Thursday, 30 January 2014

English Language AS - Language and Gender (Part 2: Sexism in Language)

The second section of Language and Gender is to question whether the English Language is inherently sexist? While the majority of us are constantly striving for equality, are we inadvertently using sexist terms which are so ingrained into our every-day speech that they seem natural?

Marked Expressions

One feature of the English Language which could be considered sexist is the use of marked expressions to describe female roles as deviant to unmarked male expressions. 
A marked form is one which stands out as different or deviant from the norm, for example “priestess”. An unmarked form is the norm which marked lexical items are measured against, for example “priest”. 

There are two ways of showing markedness:
Covert marking is demonstrated through antonyms (opposites). An example of covert marking is young (unmarked) and old (marked). 
Overt marking is a more obvious form, which shows markedness through the modification of marked expression using affixation (pre-fixes and suffixes). The most common example of overt marking is the addition of the suffix “-ess”, for example “actor/actr-ess” to show deviation from the male norm

It is important to remember that sometimes marking is necessary to show biological difference, for example “lion/lioness”.

Another example of overt marking is modified nouns. Some roles, for example nursing, have stereotyped gender expectation and so to show deviation from the norm, the nouns are modified to show this difference.
e.g. FEMALE doctor, career WOMAN, MALE nurse, MALE prostitute.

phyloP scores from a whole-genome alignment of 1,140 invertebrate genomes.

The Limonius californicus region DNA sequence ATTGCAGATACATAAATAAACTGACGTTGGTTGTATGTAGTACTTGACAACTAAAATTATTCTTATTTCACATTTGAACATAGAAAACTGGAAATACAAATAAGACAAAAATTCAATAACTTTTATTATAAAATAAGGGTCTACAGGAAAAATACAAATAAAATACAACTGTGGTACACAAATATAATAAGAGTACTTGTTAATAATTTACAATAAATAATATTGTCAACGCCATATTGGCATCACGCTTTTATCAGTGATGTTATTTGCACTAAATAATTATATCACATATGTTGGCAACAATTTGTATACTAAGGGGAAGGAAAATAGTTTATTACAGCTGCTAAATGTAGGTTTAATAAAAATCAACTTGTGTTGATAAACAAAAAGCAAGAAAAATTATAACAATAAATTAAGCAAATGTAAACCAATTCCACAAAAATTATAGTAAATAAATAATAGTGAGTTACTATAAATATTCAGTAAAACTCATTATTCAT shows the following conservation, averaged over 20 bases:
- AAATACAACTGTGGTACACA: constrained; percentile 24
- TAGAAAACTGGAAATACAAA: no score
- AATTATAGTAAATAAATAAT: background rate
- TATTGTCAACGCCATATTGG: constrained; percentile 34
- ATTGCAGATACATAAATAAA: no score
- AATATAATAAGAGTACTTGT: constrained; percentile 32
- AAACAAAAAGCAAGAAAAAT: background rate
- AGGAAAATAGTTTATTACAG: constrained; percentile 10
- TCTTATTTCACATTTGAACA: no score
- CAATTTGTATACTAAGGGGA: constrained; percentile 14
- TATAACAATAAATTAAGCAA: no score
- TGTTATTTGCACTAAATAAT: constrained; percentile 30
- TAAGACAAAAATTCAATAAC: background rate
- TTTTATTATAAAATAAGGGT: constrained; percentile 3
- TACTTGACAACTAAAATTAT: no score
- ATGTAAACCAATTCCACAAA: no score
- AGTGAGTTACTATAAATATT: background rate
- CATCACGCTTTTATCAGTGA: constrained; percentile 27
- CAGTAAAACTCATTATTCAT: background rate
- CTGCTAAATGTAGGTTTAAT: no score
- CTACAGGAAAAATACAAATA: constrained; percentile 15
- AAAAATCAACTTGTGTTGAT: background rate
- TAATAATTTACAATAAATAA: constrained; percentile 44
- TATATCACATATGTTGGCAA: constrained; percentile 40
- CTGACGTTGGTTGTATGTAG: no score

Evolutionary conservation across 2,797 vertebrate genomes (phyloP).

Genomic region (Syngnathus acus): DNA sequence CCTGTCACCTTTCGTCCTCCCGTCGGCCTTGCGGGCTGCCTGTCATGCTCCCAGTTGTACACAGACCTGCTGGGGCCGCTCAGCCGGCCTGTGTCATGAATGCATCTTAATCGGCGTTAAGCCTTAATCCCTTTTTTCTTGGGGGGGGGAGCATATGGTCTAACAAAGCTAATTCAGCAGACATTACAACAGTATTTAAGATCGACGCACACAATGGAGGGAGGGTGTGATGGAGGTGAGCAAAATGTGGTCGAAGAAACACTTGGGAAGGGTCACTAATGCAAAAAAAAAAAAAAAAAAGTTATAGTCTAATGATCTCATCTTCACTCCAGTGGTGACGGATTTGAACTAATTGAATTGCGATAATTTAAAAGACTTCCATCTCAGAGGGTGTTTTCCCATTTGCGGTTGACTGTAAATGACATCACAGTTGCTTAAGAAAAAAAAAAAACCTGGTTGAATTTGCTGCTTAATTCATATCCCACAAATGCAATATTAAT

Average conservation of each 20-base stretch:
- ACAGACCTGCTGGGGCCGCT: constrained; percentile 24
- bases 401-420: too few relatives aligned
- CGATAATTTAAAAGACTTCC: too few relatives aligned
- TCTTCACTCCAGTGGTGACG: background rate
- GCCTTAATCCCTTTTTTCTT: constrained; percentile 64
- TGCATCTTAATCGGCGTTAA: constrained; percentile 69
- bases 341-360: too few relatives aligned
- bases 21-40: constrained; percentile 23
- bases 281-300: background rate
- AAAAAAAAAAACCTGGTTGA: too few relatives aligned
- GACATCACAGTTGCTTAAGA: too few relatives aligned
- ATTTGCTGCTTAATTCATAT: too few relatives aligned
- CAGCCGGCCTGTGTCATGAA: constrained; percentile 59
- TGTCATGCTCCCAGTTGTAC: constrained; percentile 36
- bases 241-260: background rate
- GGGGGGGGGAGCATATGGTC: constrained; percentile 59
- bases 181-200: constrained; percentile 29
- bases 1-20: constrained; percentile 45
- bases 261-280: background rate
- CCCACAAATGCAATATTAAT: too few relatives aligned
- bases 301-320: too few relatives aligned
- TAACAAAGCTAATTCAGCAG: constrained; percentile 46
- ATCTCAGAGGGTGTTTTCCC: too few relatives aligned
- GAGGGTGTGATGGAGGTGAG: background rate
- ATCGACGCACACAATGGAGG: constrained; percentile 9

Notice that not all marking is aimed at “deviant" women, and that some examples of marking is aimed at “deviant" men. 

Male Nurse and Female Doctor are examples of modified nouns.

Generic Terms 

The use of masculine pronouns (“him/his/he”) as generic pronouns when the gender is non-specific is no longer considered acceptable as they suggest a male-centric world. Most people now seek to exclude these exclusive language choices with inclusive language such as “their”. 

Another example of generic terms being exclusive are phrases such as “mankind” and “manmade” which suggest an androcentric world (focused or centred on men). 


Stereotyping involves assigning a basic set of characteristics to represent a group as a whole. These may be positive or negative.
Stereotyping can lead people to believe that certain groups must conform to certain roles and behavioural expectations. 
There are many stereotypes about males and females, for example “Mother and Baby” classes, which suggest that women are sole carers for children, excluding fathers, grandparents and other carers. 

Stereotypes have evolved since this incredibly sexist advert was published. 

Semantic Derogation and Deterioration 

Semantic derogation is when lexical items have negative connotations and meanings associated with them. 
Semantic deterioration is when lexical items gradually develop negative connotations. 

Theorist, Sara Mills suggests that many female terms are marked and indicate sexual promiscuity (mistress, madam, hostess) whereas unmarked male terms such as “bachelor”  shows freedom and independence. Although they have identical meaning, when contrasted with “bachelor”, “spinster” has more negative connotations. 

A word which has experienced semantic deterioration is the lexical item “lady”, which now is used in terms such as “dinner-lady” and “cleaning lady”. You’d never hear someone describing a male-cleaner as a “cleaning-lord”, would you?

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